Freeman

October 1998

Volume 48, 1998

FEATURES

The Nature and Significance of Economic Education

Economists Should Pursue Their Science with Objectivity, Detachment, and Passion

OCTOBER 01, 1998 by ISRAEL M. KIRZNER

On Behalf of the Ideal

Undoing Socialism Requires Upholding the Ideal of Freedom

OCTOBER 01, 1998 by LEONARD E. READ

Employers Swamped by Good Intentions

Employment Law Is Not a System for Preventing Disputes

OCTOBER 01, 1998 by JAMES L. PAYNE

Discrimination by the Numbers: Lies, Damned Lies, and Statistics

Statistics Alone Cannot Prove Discrimination

OCTOBER 01, 1998 by ROBERT A. LEVY

Terms of Impairment

The ADA Blurs the Line Between Lawful Activity and Unlawful Discrimination

OCTOBER 01, 1998 by GEORGE C. LEEF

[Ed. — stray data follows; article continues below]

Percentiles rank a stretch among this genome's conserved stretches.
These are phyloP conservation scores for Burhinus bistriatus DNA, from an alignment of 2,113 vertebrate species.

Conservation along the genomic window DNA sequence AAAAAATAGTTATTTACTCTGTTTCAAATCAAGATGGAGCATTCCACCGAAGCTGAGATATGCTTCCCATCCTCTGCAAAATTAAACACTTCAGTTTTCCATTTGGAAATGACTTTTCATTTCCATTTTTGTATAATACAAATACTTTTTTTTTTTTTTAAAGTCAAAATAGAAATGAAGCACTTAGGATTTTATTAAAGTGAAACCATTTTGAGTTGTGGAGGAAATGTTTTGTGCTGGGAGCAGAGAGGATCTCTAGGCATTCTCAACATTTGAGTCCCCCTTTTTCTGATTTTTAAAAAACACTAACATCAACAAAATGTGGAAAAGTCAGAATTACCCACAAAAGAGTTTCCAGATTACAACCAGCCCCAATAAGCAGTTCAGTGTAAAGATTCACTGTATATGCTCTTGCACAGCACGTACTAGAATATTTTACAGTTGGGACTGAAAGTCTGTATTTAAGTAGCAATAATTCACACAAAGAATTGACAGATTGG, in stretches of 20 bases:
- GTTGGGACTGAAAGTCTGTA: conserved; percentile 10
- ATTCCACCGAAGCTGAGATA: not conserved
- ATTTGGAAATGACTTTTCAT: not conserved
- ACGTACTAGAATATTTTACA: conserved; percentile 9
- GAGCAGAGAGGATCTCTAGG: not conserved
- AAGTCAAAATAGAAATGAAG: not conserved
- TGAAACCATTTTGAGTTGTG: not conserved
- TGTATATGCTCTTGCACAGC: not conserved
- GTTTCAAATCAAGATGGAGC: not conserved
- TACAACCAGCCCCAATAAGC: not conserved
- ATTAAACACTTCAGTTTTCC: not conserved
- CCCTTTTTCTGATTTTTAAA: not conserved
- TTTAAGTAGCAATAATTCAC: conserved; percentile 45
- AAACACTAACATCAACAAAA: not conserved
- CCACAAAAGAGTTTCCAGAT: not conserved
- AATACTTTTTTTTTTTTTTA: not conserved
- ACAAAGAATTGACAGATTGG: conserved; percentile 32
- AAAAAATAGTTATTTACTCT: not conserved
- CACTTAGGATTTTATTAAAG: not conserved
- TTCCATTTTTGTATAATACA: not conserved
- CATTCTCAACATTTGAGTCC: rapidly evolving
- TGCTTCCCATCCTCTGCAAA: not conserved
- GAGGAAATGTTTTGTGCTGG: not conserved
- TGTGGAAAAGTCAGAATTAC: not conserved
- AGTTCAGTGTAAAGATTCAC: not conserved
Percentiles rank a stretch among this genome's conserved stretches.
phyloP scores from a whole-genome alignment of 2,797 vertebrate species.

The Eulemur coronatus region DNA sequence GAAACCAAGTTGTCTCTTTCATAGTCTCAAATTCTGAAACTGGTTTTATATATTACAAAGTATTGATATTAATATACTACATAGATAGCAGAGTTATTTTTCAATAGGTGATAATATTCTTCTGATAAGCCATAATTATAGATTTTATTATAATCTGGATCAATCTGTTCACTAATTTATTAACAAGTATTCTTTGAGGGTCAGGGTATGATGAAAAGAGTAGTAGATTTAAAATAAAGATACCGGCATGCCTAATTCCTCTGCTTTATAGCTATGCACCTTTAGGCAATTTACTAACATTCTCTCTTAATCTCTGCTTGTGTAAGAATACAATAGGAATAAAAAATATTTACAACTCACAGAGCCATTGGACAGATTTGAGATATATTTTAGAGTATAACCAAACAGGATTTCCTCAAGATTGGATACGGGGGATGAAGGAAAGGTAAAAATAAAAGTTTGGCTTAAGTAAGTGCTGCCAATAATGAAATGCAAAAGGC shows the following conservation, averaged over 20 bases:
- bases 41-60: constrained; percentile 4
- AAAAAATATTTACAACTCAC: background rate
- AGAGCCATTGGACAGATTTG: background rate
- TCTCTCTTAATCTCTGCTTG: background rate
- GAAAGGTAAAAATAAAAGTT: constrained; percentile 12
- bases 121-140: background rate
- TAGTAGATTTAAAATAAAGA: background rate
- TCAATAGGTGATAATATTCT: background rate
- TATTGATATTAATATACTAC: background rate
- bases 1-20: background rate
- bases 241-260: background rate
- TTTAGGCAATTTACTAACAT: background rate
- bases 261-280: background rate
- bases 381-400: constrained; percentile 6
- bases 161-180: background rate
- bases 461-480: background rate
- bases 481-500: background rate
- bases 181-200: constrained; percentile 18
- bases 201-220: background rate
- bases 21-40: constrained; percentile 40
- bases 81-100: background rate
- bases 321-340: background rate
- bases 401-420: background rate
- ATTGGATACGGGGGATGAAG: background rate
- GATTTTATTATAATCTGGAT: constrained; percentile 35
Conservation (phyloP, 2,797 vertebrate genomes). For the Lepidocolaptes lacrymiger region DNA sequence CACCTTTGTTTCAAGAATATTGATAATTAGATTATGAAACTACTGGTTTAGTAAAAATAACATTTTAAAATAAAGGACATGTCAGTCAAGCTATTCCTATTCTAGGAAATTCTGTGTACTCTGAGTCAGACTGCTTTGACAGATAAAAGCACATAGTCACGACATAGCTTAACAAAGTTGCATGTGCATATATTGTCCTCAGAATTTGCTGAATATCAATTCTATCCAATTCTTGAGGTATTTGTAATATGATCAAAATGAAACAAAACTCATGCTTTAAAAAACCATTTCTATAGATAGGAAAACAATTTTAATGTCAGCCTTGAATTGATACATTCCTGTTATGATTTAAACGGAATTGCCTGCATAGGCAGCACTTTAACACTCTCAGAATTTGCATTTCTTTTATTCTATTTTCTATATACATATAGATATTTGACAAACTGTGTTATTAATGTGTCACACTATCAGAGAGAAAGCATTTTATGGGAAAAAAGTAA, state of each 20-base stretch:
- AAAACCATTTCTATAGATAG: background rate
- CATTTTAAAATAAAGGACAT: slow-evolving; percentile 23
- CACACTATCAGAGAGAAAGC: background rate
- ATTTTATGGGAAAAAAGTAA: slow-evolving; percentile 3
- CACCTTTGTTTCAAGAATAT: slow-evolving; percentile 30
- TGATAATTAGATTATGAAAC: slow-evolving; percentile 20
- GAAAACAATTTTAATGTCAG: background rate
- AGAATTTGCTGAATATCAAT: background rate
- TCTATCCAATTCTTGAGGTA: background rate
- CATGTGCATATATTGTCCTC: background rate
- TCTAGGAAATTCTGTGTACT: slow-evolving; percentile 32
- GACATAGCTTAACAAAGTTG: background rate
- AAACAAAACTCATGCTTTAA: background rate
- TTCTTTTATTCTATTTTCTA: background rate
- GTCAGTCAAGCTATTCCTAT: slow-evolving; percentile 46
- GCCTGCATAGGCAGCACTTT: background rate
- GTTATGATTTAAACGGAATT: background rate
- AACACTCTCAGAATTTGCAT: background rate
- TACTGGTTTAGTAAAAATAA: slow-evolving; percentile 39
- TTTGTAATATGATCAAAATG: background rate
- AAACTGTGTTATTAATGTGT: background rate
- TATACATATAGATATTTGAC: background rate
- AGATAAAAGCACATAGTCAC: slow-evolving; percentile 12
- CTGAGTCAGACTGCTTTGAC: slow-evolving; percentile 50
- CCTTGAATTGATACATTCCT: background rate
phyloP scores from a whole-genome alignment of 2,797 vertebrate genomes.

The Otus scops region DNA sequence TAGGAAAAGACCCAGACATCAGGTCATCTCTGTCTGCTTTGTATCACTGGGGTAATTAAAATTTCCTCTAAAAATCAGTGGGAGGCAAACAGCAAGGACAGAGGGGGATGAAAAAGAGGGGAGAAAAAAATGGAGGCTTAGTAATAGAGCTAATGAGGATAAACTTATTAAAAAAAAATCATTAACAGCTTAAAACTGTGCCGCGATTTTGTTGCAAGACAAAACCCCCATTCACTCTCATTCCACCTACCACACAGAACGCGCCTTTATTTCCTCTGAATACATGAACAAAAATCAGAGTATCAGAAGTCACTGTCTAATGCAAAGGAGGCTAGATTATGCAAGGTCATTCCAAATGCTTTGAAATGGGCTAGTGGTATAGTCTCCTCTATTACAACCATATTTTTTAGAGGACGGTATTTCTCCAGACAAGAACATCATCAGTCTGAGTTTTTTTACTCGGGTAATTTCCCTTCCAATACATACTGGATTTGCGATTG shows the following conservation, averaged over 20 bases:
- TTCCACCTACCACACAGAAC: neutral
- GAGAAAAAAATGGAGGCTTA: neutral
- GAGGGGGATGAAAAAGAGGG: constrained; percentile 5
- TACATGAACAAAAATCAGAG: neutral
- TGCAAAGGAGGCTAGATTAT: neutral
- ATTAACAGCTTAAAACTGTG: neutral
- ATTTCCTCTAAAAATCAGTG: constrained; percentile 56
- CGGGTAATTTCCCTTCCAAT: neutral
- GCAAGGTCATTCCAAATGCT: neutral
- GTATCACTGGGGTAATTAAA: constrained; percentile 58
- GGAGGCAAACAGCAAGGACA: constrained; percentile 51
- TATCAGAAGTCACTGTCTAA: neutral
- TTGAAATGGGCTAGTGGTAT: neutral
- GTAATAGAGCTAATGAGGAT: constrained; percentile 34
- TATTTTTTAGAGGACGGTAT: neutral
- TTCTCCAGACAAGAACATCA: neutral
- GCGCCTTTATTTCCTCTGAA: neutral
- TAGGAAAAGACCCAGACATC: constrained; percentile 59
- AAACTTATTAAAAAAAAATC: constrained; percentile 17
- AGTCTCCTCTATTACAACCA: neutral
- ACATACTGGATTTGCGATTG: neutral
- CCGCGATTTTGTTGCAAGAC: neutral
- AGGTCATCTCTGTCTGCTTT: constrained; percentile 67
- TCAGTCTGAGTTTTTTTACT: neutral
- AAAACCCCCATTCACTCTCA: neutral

The IMF's Dubious Purpose

IMF Activities Prolong Countries' Economic Problems

OCTOBER 01, 1998 by IAN VÁSQUEZ

Dr. Andrew Ure: Pioneer Free Trader

Ure Promoted International Free Trade and Unregulated Internal Industry

OCTOBER 01, 1998 by JOHN CHODES

Whose Kids Are They?

Compulsory Education Has Not Produced Universal Education

OCTOBER 01, 1998 by DAVID BOAZ

The Fine Art of Conservation

We Should Remove Our Ecological Resources from Governmental Stewardship

OCTOBER 01, 1998 by BERNIE JACKSON

Sizing Up Downsizing

The Market Economy Has Not Killed the American Dream

OCTOBER 01, 1998 by CHRISTOPHER LEE
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Heavily-armed police and their supporters will tell you they need all those armored trucks and heavy guns. It's a dangerous job, not least because Americans have so many guns. But the numbers just don't support these claims: Policing is safer than ever--and it's safer than a lot of common jobs by comparison. Daniel Bier has the analysis. Plus, Iain Murray and Wendy McElroy look at how the Feds are recruiting more and more Americans to do their policework for them.
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